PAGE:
Judge’s ruling gives home bakers another win

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Photo by Brigitte Tohm on Unsplash

By Kirsten Adshead/motherbility

Wisconsin’s home bakers are one step closer to being home-free.

Lafayette County Judge Duane Jorgenson on Monday denied the state’s request to set a $5,000 annual limit on the sale of home-baked goods.

That keeps in place his previous order allowing home bakers to sell their products without using a commercial kitchen or obtaining a special license, and without limiting the amount of annual sales.

“This is great news for farmers, moms, grandmothers and everyone else who has been selling homemade cakes and cookies to support themselves and their families, Institute for Justice attorney Erica Smith said in a statement. The Institute represented the three bakers who sued over the state’s ban on the sale of homemade baked goods.

“After accounting for baking ingredients, supplies and other costs, the cap would have left some bakers with only a few hundred dollars in profit per year,” Smith said.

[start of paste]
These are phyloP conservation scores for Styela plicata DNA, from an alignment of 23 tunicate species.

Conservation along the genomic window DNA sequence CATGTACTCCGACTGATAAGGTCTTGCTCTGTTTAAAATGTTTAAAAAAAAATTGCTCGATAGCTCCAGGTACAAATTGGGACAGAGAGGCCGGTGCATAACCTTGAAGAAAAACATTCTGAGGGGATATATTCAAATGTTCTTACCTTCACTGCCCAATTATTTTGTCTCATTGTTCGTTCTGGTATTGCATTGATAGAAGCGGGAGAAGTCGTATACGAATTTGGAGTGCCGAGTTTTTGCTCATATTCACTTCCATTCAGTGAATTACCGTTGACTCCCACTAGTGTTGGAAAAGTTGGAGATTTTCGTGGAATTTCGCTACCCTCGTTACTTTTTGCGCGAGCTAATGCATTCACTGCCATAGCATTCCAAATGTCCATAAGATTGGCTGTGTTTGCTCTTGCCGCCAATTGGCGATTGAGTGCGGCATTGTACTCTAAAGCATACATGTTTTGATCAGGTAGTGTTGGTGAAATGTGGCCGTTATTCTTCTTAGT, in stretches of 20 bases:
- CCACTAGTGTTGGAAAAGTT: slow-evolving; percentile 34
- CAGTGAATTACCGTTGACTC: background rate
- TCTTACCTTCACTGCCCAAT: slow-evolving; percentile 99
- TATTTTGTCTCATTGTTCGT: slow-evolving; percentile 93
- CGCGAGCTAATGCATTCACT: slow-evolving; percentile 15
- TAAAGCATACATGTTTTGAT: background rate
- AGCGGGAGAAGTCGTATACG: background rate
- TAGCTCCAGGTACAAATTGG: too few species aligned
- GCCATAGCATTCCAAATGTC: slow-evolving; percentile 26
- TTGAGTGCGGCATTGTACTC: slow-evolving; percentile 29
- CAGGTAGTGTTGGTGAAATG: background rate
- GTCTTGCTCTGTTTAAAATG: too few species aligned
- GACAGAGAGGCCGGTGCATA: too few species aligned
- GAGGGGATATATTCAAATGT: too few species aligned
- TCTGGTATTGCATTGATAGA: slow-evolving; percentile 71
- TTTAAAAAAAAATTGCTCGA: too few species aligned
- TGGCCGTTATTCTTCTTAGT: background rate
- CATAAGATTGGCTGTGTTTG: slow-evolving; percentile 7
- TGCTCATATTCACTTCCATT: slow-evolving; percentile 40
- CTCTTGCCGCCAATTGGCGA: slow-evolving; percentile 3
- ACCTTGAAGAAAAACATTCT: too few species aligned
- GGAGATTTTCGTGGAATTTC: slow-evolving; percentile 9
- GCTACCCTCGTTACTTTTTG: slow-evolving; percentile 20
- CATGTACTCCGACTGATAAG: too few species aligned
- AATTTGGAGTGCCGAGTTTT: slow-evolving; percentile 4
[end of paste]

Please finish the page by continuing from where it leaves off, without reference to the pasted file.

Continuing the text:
Home bakers are only allowed to sell non-hazardous items, generally items that don’t have to be refrigerated.

After Jorgenson ruled in favor of the bakers last year, the state then asked the judge for clarification on the definition of non-hazardous items.

“This Court sees Defendants’ request as an effort to relitigate issues already decided on by the Court, and since no new issue is raised, Defendants’ motion for reconsideration is denied,” he wrote.

Home bakers still are waiting to see whether the Legislature acts on the “cookie bill,” which would limit home bakers to selling $10,000 worth of their products each year.

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